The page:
Find out Who You’re Waiting for a Reply From

If you do sales or outreach, you probably send a lot of email.  You know it can take a few emails to get your contact to take action.  Even if you are tagging contacts for follow up regularly, you may forget some.

With the “Waiting for Reply” section in your dashboard, you can instantly see every email conversation you’ve started in the past 30 days that has not been tagged for follow up and where your contact hasn’t replied.

This provides you with a quick way to find anyone that could require a follow up from you because they haven’t replied to your call to action.

Like our other dashboards built with the idea of helping you engage and touch base with your acquaintances more easily, this dashboard offers you the ability to set a follow up cadence on your contact right from the dashboard.  You can also click on the subject to directly open up that email thread in your GMail or Google Apps email account in order to follow up right away with him/her.

In the Weekly Suggestions email you receive, there is a section that includes these contacts but only for the past week.  This dashboard gives you the ability to see everyone for the past month.  It can be very helpful in making sure that important conversations don’t fall off your radar.


Your Email Heatmap

Included with is the ability to visualize your past emails and contacts.  From your account page, go to Last Year’s Contacts where you’ll see a page similar to the following.

You’ll see a list of all your contacts over the past year where you’ve engaged with the other person (this leaves out subscribed email and spam unless you happened to respond to that Nigerian Prince).  These contacts are sorted by our system in order of most likely needing follow up to keep the relationship alive.

With the middle columns in the table you can see the name or email address of your acquaintance, the subject of the last email you corresponded with them and the last date of contact.  The subject is a link which will open your Gmail to the last email thread between you and your contact for further context.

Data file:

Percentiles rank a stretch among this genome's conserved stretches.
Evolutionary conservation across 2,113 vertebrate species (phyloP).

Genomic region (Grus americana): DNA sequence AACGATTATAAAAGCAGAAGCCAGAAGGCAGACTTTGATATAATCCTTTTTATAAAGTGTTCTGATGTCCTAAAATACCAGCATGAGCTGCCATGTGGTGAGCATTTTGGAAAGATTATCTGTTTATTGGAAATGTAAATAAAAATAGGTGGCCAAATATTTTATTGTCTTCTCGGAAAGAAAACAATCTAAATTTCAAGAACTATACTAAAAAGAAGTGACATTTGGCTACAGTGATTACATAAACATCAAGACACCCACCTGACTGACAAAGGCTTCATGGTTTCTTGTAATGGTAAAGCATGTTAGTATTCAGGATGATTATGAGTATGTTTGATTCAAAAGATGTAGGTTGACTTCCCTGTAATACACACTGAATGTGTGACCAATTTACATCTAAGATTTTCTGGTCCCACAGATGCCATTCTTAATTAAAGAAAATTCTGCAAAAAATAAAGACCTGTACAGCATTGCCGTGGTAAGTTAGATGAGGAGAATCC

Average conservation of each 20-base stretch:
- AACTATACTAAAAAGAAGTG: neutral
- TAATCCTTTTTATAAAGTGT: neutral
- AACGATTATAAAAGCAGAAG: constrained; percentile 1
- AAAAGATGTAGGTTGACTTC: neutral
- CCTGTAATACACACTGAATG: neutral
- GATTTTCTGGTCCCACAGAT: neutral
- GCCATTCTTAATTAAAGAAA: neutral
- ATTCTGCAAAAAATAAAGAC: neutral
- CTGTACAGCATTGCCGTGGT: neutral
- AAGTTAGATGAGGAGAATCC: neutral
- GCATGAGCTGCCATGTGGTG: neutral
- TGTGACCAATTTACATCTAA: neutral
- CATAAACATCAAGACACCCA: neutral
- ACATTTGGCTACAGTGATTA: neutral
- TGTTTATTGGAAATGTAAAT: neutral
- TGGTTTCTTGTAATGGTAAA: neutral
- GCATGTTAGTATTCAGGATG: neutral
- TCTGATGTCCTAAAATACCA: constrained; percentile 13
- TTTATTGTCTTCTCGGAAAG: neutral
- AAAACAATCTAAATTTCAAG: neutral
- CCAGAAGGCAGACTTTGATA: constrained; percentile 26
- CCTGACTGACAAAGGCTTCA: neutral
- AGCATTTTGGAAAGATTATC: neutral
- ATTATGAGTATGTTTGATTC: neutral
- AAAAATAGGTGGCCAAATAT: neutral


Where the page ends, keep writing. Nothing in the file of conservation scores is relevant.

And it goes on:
On the right-hand side, you’ll see the heatmap for that individual.  It’s the same as the heatmap in your Weekly Suggestions Email but here you can hover your mouse over the individual bars to see the number of emails that were sent during a particular week.  The darker colour means more emails were sent between you and the lighter colour means fewer emails were sent.  Grey means there were no emails sent during that time period.

On the left hand side you have the ability to either set a follow up reminder for the person or ignore them.  If you set a follow up label, the label will be set in your Gmail account as well and you’ll see your Follow Up Draft at the top of your Inbox when that amount of time has passed between contact.

If you click Ignore, you’ll tell the system that this contact is not important to you and they will fall down to the bottom of the list.

What can you use the heatmap for?

If you’re serious about growing your network in a systematic way, it could be a good idea to take a look at the heatmap every month or so.  The heatmap is designed to easily jog your memory so you can remember why you were in touch with them.  It’s amazing how many people we are in touch with over the course of a year but most people fall off our radar.  This is natural but there may be cases where you don’t want that to occur naturally.  This is where your follow up system like can help you out to keep track of your contacts.

Stay in touch with our Weekly Suggestions Email

TouchingBase makes it easy to keep in touch with the people you’ve tagged for follow up. But what about people you’ve forgotten to label? You can be the most diligent person but there can still be times you forget to label someone for follow up. There are many things that happen during the work day that could make you lose your train of thought.